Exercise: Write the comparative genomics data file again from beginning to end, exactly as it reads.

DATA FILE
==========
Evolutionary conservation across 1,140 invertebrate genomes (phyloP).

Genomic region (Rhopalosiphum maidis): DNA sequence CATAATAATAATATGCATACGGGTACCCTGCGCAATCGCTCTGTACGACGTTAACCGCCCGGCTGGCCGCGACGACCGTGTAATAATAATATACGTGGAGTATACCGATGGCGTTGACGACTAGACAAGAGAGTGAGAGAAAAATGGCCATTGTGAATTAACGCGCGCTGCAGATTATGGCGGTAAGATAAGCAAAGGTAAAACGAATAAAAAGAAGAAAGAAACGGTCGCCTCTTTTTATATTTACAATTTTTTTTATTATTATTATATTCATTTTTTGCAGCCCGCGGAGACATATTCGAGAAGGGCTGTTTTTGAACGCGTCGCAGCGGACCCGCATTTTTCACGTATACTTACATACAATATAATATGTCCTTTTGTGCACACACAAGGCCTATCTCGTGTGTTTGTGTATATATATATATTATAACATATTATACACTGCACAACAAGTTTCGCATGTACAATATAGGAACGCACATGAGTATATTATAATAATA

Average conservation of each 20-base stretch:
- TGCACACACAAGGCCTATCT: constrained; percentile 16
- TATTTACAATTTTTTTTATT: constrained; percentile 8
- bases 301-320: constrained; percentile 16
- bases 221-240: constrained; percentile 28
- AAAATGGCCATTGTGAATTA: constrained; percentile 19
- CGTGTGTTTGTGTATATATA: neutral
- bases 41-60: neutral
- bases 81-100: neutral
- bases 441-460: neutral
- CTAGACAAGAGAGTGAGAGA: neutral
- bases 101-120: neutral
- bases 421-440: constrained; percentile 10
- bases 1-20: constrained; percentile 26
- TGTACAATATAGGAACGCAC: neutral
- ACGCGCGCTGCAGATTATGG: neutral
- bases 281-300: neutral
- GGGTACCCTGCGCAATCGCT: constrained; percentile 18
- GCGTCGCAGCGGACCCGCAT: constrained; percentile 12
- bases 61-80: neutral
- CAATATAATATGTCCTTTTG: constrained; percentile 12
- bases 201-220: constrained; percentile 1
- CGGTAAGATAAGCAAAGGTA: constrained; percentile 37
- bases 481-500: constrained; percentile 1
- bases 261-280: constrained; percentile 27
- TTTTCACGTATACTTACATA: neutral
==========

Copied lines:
Evolutionary conservation across 1,140 invertebrate genomes (phyloP).

Genomic region (Rhopalosiphum maidis): DNA sequence CATAATAATAATATGCATACGGGTACCCTGCGCAATCGCTCTGTACGACGTTAACCGCCCGGCTGGCCGCGACGACCGTGTAATAATAATATACGTGGAGTATACCGATGGCGTTGACGACTAGACAAGAGAGTGAGAGAAAAATGGCCATTGTGAATTAACGCGCGCTGCAGATTATGGCGGTAAGATAAGCAAAGGTAAAACGAATAAAAAGAAGAAAGAAACGGTCGCCTCTTTTTATATTTACAATTTTTTTTATTATTATTATATTCATTTTTTGCAGCCCGCGGAGACATATTCGAGAAGGGCTGTTTTTGAACGCGTCGCAGCGGACCCGCATTTTTCACGTATACTTACATACAATATAATATGTCCTTTTGTGCACACACAAGGCCTATCTCGTGTGTTTGTGTATATATATATATTATAACATATTATACACTGCACAACAAGTTTCGCATGTACAATATAGGAACGCACATGAGTATATTATAATAATA

Average conservation of each 20-base stretch:
- TGCACACACAAGGCCTATCT: constrained; percentile 16
- TATTTACAATTTTTTTTATT: constrained; percentile 8
- bases 301-320: constrained; percentile 16
- bases 221-240: constrained; percentile 28
- AAAATGGCCATTGTGAATTA: constrained; percentile 19
- CGTGTGTTTGTGTATATATA: neutral
- bases 41-60: neutral
- bases 81-100: neutral
- bases 441-460: neutral
- CTAGACAAGAGAGTGAGAGA: neutral
- bases 101-120: neutral
- bases 421-440: constrained; percentile 10
- bases 1-20: constrained; percentile 26
- TGTACAATATAGGAACGCAC: neutral
- ACGCGCGCTGCAGATTATGG: neutral
- bases 281-300: neutral
- GGGTACCCTGCGCAATCGCT: constrained; percentile 18
- GCGTCGCAGCGGACCCGCAT: constrained; percentile 12
- bases 61-80: neutral
- CAATATAATATGTCCTTTTG: constrained; percentile 12
- bases 201-220: constrained; percentile 1
- CGGTAAGATAAGCAAAGGTA: constrained; percentile 37
- bases 481-500: constrained; percentile 1
- bases 261-280: constrained; percentile 27
- TTTTCACGTATACTTACATA: neutral